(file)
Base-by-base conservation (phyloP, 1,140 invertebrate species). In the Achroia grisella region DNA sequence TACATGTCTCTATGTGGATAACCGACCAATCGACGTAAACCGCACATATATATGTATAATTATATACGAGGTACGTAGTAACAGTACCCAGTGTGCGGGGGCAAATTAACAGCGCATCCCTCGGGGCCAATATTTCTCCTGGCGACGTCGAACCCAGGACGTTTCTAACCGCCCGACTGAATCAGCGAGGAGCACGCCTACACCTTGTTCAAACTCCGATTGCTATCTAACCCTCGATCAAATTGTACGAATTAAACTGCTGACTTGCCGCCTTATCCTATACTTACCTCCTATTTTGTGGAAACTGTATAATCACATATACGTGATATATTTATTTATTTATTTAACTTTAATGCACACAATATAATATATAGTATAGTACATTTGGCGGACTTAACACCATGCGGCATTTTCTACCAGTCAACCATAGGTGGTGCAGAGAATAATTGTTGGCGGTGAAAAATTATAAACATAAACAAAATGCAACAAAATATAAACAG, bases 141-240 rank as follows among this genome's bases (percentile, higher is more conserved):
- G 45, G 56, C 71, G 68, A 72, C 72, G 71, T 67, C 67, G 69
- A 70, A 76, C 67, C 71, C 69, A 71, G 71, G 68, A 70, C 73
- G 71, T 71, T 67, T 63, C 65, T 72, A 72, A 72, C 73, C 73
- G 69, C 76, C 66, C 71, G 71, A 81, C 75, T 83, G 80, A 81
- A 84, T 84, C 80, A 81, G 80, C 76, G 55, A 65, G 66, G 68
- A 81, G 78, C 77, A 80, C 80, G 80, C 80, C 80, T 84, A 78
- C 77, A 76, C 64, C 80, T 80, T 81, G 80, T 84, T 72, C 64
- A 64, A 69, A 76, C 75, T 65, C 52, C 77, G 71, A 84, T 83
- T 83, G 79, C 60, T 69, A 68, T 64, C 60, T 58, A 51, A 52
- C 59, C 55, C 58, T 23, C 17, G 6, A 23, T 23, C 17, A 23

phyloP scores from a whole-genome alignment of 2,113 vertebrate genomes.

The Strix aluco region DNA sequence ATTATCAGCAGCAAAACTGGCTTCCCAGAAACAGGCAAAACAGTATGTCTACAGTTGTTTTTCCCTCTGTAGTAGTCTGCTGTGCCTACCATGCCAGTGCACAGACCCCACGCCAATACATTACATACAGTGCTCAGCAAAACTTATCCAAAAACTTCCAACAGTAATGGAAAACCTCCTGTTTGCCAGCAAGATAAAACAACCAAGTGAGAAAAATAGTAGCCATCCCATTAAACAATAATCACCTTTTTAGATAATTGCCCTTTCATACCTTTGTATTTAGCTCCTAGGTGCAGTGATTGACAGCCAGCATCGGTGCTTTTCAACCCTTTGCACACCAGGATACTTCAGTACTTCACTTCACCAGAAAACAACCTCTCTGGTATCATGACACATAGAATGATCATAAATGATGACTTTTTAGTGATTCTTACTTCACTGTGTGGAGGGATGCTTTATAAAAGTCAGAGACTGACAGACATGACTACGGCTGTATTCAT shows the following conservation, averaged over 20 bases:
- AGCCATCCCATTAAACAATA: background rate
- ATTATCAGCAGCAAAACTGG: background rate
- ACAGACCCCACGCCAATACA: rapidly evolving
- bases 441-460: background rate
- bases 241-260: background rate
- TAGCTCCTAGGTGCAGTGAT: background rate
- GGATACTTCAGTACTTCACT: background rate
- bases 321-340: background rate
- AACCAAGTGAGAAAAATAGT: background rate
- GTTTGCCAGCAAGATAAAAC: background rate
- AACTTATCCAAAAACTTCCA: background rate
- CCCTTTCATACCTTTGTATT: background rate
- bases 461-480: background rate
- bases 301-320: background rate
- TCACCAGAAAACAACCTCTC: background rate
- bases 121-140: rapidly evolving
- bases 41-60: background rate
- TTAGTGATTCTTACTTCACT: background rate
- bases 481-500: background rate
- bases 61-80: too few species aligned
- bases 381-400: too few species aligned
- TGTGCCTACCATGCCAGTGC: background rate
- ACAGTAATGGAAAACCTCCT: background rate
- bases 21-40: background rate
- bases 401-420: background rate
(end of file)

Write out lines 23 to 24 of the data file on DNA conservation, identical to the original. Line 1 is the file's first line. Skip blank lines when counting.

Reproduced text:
- GTTTGCCAGCAAGATAAAAC: background rate
- AACTTATCCAAAAACTTCCA: background rate